Customs and excise officer: job description. What does a customs and excise officer do? Typical employers | Qualifications and training | Key skills HM Revenue & Customs (HMRC) is the sole employer of customs and excise officers. Typical responsibilities of the job include: advising businesses about statutory requirements and ensuring that these are complied with handling enquiries dealing with verbal and written correspondence liaising with other government departments writing reports, including audit reports helping undertake business audits maintaining up-to-date knowledge of legislation and statutory requirements supporting the work of other team members supervising staff and providing feedback about performance identifying non-compliant businesses helping to minimise administration costs and improve policies prioritising workloads detecting irregularities and taking action against non-compliant businesses Roles in customs and excise can involve enforcing legislation.
Qualifications and training required. Customs officer: job description. What does a customs officer do? Typical employers | Qualifications and training | Key skills Customs officers are employed by HM Revenue & Customs and work in UK ports and airports. Typical responsibilities of the job include: identifying people to question on the basis of prior offences/likely risk etc searching baggage and individuals for smuggled items making arrests of people suspected of smuggling seizing smuggled goods checking documentation relating to imported goods undertaking physical examinations of freight detecting and prosecuting drug smugglers collecting and supplying trade statistics writing reports fighting the increasing problem of alcohol and tobacco smuggling helping to combat the worldwide illegal trade in endangered species of animals and birds dealing with revenue due on imported goods Customs officers can work in noisy, dirty or dangerous conditions, and they enforce legislation.
Qualifications and training required Key skills for customs officers. Immigration officer: job description. What do immigration officers do? Qualifications and training | Typical employers | Key skills Immigration officers are involved in ensuring the UK immigration laws are adhered to. They check the passports and visas of people entering the UK and establish whether the visitor meets the criteria for entry or should be refused.
Typical responsibilities of the job include: observing passengers passing through passport control areasexamining passportsconducting interviewstaking fingerprintscarrying out surveillanceorganising the removal of passengers who fail to qualify for entrycollecting statisticswriting reports Since the job is linked to borders and ports, you may need to relocate in order to be able to reach your jurisdiction effectively. Typical employers of immigration officers Immigration Officers are employed by UK Visas and Immigration (formerly the UK Border Agency), within the Civil Service, and are based at UK ports, airports and the Channel Tunnel.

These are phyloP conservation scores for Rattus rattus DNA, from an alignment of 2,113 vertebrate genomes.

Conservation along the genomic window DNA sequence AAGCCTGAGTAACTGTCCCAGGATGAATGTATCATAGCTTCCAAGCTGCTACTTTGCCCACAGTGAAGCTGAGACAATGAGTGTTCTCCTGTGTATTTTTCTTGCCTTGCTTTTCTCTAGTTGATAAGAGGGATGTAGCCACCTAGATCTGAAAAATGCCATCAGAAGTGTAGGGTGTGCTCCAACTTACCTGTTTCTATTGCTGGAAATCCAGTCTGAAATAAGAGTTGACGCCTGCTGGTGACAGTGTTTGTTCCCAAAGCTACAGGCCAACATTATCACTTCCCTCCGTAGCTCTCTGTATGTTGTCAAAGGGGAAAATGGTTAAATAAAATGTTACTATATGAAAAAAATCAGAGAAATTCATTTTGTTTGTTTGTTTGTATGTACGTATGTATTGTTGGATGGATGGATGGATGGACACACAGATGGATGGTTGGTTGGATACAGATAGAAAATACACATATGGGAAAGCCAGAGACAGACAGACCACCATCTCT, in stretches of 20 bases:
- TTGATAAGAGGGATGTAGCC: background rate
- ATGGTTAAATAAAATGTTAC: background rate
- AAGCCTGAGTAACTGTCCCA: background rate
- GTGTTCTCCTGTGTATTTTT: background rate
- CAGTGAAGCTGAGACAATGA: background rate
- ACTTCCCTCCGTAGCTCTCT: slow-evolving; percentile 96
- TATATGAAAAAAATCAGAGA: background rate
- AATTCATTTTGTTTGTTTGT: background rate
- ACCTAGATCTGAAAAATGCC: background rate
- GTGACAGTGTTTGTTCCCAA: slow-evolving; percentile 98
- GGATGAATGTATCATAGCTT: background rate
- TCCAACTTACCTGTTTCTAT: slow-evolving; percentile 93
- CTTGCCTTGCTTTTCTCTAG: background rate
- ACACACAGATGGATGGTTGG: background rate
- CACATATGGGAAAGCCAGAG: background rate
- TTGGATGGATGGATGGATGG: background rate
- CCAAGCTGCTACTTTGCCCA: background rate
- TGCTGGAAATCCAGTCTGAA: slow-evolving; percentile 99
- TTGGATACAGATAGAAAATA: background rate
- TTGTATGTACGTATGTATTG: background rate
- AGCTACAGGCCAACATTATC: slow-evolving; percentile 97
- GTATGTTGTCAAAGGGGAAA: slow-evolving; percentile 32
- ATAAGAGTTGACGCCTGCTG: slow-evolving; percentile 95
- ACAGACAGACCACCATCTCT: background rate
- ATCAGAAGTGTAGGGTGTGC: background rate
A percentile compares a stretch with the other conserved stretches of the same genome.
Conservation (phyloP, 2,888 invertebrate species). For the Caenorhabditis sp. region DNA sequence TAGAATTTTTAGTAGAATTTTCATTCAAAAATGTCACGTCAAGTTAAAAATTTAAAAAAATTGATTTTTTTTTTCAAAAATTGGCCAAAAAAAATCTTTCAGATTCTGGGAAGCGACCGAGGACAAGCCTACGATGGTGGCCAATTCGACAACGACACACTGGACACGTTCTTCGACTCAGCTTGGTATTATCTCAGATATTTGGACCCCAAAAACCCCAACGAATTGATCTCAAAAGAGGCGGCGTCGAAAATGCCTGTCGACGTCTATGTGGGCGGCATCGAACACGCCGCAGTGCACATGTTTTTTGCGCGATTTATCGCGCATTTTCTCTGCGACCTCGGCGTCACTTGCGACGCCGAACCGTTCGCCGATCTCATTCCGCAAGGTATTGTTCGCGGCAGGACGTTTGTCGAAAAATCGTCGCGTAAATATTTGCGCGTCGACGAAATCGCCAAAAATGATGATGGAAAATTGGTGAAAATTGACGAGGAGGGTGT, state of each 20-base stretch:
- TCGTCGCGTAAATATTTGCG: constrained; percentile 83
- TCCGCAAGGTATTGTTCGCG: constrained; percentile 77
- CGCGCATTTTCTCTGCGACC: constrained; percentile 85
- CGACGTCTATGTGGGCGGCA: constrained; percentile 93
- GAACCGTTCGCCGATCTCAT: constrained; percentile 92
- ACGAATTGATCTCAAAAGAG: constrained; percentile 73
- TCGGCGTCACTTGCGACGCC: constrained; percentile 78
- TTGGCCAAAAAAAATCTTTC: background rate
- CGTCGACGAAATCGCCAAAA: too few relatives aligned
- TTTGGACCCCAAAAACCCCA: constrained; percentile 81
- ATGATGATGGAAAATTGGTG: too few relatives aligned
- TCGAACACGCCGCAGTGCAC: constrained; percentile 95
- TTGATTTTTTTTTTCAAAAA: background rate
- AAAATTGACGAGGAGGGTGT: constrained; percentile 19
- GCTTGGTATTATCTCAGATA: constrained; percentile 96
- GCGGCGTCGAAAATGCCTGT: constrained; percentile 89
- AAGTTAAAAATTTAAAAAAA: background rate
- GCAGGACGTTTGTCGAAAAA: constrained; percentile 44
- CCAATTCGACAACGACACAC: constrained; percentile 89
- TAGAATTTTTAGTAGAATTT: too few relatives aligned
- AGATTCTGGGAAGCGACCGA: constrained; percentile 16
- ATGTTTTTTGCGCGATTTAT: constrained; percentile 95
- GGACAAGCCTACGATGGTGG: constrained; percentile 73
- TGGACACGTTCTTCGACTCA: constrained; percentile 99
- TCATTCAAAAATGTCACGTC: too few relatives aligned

Key skills for immigration officers. Immigration officer job information. Page Content Immigration officer Hours36-40 per weekStarting salary£21,505 + per year If you would like a responsible job enforcing the law and protecting the country's security, this career could be perfect for you. Immigration officers check and monitor people who are arriving and leaving the country.
They work at entry points into the UK, such as Dover, Gatwick and Heathrow. To become an immigration officer you should have a methodical approach to your work. You may not need formal academic qualifications to get into this job. WorkDesc Work activities As an immigration officer you would check the landing cards of non-British and non-European passengers, and find out why they are visiting and how long they intend to stay. If you decided a person did not qualify to enter the country, your duties could include: You might also be involved with: HoursDesc Working hours and conditions You would work between 36 and 40 hours a week as a full-time immigration officer. IncomeDesc Income Entry requirements. Intelligence analyst job profile | Prospects.ac.uk. If you enjoy analysing and assessing information you could work for the secret or armed services as an intelligence analyst As an intelligence analyst, you'll be involved in the acquisition, evaluation, analysis and assessment of secret intelligence.
Intelligence analysts work primarily for the UK's three intelligence and security agencies and are also employed by the armed forces and the police. Intelligence analysts, also known as officers, are employed in a variety of operational roles by the: Intelligence sources include signals intelligence (SIGINT) and human intelligence (HUMINT), although many different sources and analytical techniques are used. Your role as an intelligence analyst is to protect UK national security and economic well-being, as well as to detect and prevent serious organised crime, such as drug trafficking.
Responsibilities Activities may typically include: Salary Income figures are intended as a guide only. Working hours What to expect Qualifications Skills You will need: Criminal intelligence analyst Job Information. Page Content Criminal Intelligence analyst Hours37-40 per weekStarting salary£16,000 + per year Criminal intelligence analysts look at crime information to identify patterns of criminal activity. In this role you’ll look at data from anti-social behaviour to corporate fraud, as well as violent and organised crime.